Cumberland Times-News

Local News

May 5, 2013

Lymphoma survivor, cousin release song, ‘Livestrong Man,’ to help others

CUMBERLAND — John “Goddie” Gates, 22, of Cumberland, who is a Hodgkin’s lymphoma survivor, is hoping to help cancer patients overcome their fears and inspire them through his song “Livestrong Man.”

Gates’ dream was to present the song to his hero and the man who helped inspire the song — bicyclist Lance Armstrong.

“Lance wrote to me last spring, said that he watched the YouTube video (of the song), liked it and knew that it would be an inspiration to so many other people out there,” said Gates. “The song is an anthem to inspire other people. It’s a positive way of saying we can do it, don’t let it control you and you can beat this. It’s a small step.”

Gates said he feels blessed that his cancer is in remission.

His advice to cancer patients is, “First off, I would tell them it’s going to be OK and that they can beat it. I would tell them to keep strong and keep the faith. Attitude is important; there will be dark days, just hold onto your faith and you will get to the other side.”

Gates’ cousin, Stephen Heath Gates, came up with the idea for a song and they worked on it together in March 2010 prior to Gates’ bone marrow transplant at Memorial Sloan-Kettering Cancer center in New York City.

The Dream Team, a committee sponsored by the society of the Memorial Sloan-Kettering Cancer center that helps make the dreams of adult patients come true, brought Goddie’s dream of recording a song in a real recording studio to fruition.

“The Solan-Kettering Dream Team is an unbelievable organization that literally makes dreams a reality,” said Goddie in the YouTube video. “Through them, I’m doing what I never thought I would do.”

Trustworthy, dependable and persistent are a few words that Stephen uses to describe Goddie.

“He is a stand-up guy,” said Stephen. “If he has an idea, he will follow through with it.”

“At the age of 17, Goddie was diagnosed with Hodgkin’s lymphoma. After months of intensive chemotherapy and radiation treatment, doctors were convinced he was cancer-free. After his first post-treatment CT scan, Goddie’s world was turned upside down, when he learned the cancer had not only returned but was now in his chest and lymph nodes,” according to the YouTube video.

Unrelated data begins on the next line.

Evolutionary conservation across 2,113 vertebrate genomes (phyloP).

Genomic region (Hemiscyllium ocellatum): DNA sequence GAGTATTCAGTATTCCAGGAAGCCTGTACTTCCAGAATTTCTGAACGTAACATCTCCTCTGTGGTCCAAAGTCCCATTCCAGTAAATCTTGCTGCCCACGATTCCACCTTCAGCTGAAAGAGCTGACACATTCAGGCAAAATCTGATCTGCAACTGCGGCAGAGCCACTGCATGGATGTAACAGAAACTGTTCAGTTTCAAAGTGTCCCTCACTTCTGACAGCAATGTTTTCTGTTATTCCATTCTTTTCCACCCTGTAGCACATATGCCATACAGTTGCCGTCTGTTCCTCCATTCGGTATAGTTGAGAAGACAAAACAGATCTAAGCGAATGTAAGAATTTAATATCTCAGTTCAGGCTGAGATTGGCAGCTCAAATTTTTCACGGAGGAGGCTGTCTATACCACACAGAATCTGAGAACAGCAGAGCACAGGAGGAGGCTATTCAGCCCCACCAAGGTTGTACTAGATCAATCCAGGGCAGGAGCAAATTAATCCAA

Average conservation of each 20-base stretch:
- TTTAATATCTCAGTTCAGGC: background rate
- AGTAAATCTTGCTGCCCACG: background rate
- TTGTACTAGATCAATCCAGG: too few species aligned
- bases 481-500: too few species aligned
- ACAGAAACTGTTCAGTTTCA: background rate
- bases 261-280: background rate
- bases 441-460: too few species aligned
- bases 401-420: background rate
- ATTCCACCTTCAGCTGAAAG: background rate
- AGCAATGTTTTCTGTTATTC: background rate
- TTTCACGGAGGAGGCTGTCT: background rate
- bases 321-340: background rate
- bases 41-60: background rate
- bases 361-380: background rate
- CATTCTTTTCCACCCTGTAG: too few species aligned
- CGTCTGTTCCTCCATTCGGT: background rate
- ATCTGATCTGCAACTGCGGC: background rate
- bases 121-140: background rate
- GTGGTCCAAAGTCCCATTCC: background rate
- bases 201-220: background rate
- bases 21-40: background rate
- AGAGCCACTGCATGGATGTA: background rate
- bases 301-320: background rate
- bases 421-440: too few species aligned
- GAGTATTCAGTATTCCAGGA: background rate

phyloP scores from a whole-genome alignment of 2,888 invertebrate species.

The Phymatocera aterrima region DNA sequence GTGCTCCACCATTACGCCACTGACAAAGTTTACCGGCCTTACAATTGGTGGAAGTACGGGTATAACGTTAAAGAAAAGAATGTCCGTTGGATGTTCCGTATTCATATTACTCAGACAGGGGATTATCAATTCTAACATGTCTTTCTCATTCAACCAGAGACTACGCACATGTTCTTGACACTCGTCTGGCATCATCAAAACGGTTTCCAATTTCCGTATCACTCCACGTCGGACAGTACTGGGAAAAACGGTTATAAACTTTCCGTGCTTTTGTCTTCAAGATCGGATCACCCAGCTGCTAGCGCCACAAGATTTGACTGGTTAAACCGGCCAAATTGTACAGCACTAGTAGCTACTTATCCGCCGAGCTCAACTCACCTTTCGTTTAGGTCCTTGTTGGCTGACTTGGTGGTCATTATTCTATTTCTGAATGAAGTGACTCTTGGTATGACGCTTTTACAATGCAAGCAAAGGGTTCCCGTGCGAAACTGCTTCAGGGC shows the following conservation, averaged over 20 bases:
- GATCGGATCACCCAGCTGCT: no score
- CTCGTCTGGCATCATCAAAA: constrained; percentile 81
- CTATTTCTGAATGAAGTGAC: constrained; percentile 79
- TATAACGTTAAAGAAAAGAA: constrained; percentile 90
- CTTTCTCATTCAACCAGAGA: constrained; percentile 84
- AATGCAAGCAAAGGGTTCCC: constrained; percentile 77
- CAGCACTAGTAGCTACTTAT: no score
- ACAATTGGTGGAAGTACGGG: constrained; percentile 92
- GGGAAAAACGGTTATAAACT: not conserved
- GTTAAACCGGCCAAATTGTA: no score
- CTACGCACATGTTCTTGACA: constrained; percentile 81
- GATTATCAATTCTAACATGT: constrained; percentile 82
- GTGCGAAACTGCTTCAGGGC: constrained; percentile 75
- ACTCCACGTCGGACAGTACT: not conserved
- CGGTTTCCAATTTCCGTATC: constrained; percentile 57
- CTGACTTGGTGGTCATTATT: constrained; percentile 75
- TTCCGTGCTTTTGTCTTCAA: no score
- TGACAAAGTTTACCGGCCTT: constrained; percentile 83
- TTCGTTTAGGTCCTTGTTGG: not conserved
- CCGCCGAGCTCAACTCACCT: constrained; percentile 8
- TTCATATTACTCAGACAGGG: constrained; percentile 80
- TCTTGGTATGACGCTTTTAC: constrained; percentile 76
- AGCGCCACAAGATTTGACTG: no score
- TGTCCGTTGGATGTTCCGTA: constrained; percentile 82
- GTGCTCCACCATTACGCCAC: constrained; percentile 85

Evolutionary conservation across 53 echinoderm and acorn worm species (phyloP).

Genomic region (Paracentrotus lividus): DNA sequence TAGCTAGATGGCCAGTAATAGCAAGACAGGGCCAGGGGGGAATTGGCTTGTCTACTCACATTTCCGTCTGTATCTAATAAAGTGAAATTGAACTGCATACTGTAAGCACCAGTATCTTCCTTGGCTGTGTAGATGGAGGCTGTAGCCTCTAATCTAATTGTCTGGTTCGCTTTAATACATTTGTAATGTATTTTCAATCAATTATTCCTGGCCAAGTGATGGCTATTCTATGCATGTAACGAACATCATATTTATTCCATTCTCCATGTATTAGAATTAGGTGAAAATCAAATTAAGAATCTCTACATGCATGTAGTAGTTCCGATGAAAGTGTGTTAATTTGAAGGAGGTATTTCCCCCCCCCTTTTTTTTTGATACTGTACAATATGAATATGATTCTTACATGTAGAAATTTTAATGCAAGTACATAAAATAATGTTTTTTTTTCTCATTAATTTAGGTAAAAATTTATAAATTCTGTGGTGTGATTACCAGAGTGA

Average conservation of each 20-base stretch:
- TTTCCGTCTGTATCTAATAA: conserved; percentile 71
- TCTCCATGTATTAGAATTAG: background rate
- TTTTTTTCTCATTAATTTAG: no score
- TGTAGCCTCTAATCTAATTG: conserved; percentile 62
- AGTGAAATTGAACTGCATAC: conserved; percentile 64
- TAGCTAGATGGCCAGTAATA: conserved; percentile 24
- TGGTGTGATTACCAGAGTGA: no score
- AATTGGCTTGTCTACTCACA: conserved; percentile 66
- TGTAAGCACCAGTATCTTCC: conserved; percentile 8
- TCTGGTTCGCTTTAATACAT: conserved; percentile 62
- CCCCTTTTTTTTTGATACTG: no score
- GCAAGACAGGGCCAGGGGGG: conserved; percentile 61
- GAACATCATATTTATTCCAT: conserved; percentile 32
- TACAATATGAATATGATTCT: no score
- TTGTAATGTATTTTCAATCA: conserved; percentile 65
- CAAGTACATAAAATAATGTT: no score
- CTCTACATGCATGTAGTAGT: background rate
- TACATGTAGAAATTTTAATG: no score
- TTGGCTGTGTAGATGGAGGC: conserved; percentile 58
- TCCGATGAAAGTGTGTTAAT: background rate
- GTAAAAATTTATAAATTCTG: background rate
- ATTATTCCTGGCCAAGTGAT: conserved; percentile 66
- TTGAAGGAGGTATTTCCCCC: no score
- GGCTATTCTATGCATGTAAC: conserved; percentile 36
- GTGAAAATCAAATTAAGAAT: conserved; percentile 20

“Once I heard that, it shattered my world,” said Goddie. “I wanted to give up the fight. I told my family that I’m not going to fight it.”

Goddie began to spiral downward while he was a patient for his bone marrow transplant. He would stay in his room with the lights out and wouldn’t let anyone in.

“When Goddie was going through the treatment he was depressed, broken down, stressed out. He didn’t want to be bothered, didn’t want to deal with anything. It was just the end of the world for him,” said Stephen in the video.

Stephen hoped to motivate his cousin with the idea of making a song, and it worked. Goddie was very excited at the prospect and would ask about it every day, according to Stephen.

“He really thought that he had an expiration date on him, I think without it (the song), we wouldn’t be telling this story,” said Stephen in an interview with the Times-News.

Goddie and Stephen are giving out CDs with their song to cancer patients in the hopes of inspiring them.

As for the future, Goddie plans to give back to the cancer community, continue to sing and is working toward graduating in December from the culinary arts program at Allegany College of Maryland. Goddie said that he didn’t think graduating would be a possibility because of his struggle with cancer.

“The feedback on the song has been amazing. I’m so blessed to be from a place where so many people love me like this and support me,” said Goddie.

Goddie is thankful that Stephen inspired him to make music and for his parents, John and Sukh Gates, and his two brothers’ support as well.

Goddie said most cancer commercials use slow music and that he and Stephen wanted to make something more upbeat.

The hip-hop song was produced by Blake Brandes and recording artist KDrew.

The song was recorded in the summer of 2011 in New Jersey and came out on YouTube in April. Goddie wanted to give a special thanks to Brandes and KDrew, who, he said, were very professional, cooperating and welcoming.

The song will be available on iTunes and Rhapsody in the next month or so, according to Goddie.

The YouTube video can be viewed at http://www. youtube.com/watch?v=5HzR7DPnjA4.

Contact Elaine Blaisdell at eblaisdell@times-news.com.

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